The result is a paradox: A president who has devoted his energies to governing on behalf of conservative America and who is regarded by many on the right as being the most conservative person to ever reach the White House has ended up creating deep divisions on the right. Big-government conservatism has alienated influential small-government activists; you can even find prominent Washington libertarians saying that they would rather have a Massachusetts liberal with no legislative record to his name in the White House than a Texas Republican who has managed to expand both education and Medicare. Social conservatism has alienated the party's Western wing. And the Iraq War has reinforced doubts among all sorts of conservatives that Bush's Reaganism has shaded into Wilsonian liberalism--one that ignores conservative insights into both the difficulty of implanting democracy in hostile soil and the dangers of stirring up fanaticism.
Yet there is one area where Mr. Bush has exceeded the expectations of everybody on the right--party building. He is arguably the greatest Republican party builder since William McKinley. Presidents always have a temptation to put themselves above their parties. Thus Nixon pursued a policy of "lonely victory" in 1972 and Mr. Clinton "triangulated" between the House conservatives and his own party's liberal wing. Mr. Bush has eschewed this temptation.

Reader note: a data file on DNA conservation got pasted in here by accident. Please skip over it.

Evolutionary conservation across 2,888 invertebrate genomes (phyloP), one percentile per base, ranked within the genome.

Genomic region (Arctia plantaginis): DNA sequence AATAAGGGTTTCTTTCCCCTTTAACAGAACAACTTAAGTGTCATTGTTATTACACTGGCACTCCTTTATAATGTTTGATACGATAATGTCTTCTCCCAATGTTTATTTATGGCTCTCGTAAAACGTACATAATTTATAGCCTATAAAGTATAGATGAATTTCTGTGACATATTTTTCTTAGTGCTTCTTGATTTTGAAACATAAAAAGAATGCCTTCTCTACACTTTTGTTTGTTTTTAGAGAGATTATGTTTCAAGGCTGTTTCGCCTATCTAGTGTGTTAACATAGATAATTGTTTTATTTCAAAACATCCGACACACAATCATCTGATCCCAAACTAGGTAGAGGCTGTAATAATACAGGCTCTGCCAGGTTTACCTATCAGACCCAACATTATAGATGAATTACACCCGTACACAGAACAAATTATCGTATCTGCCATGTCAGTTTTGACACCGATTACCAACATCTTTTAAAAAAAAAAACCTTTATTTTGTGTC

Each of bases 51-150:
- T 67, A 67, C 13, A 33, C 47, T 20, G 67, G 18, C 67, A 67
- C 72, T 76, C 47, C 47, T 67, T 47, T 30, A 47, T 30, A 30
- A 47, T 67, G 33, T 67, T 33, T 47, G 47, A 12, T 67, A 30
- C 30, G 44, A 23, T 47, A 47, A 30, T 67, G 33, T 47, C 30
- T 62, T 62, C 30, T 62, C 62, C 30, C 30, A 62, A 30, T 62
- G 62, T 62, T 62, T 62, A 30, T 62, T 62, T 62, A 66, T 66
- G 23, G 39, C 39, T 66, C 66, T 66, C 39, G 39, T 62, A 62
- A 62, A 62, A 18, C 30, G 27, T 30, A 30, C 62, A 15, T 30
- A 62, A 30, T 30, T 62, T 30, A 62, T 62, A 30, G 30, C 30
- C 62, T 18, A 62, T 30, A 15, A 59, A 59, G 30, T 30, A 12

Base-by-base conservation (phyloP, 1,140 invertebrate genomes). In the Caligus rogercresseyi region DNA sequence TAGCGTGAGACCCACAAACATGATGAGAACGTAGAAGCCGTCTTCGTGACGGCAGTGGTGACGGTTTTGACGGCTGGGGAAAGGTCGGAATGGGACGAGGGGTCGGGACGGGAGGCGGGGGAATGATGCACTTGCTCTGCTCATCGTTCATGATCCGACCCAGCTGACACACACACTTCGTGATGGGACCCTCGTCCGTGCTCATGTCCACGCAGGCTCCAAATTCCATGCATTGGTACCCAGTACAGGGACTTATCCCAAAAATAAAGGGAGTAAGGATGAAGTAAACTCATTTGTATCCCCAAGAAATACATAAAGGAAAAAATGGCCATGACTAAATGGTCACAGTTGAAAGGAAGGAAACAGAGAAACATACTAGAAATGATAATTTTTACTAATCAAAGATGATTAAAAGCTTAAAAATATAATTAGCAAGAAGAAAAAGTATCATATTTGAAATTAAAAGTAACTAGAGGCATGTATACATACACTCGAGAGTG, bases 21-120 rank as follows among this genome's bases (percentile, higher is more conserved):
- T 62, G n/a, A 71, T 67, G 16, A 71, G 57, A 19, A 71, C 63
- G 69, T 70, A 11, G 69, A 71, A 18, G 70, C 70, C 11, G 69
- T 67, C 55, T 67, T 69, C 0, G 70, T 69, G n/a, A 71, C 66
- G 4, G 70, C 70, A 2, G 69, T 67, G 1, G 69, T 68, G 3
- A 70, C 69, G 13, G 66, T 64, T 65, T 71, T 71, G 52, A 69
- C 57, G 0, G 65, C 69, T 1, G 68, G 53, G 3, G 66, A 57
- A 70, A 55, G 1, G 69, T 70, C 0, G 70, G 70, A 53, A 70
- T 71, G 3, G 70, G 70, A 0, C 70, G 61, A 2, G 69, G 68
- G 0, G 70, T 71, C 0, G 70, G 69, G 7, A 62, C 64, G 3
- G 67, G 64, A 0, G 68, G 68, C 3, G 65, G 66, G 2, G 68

He put the full credibility of the post-Sept. 11 White House on the line when he campaigned for his fellow Republicans in 2002--an election that ended with a GOP majority in the Senate. The White House has also paid enormous attention to building an organization to get out the vote, with a captain in every precinct and volunteers in every county. Mr. Bush has done nothing less than reinvent the party machine for the world of far-flung suburbs and exurbs.
This may sound technical, rather than ideological. But the triumph of Bushism--or whatever you want to call this unusual brand of conservatism--will depend not so much on its intellectual coherence as on the success of his party building. If the GOP's political machine puts Mr. Bush back into the White House on Nov. 2, he could be on his way to creating a new kind of big-government Republicanism; and if the machine fails, conservatism will once again be reinvented. Not for the first time, momentous ideas will play second fiddle to the more mundane question of getting people to the polls in the suburbs of Cincinnati and Toledo.
Messrs. Micklethwait and Wooldridge, of The Economist, are the authors of "The Right Nation: Conservative Power in America" (Penguin, 2004). This is part of an occasional series.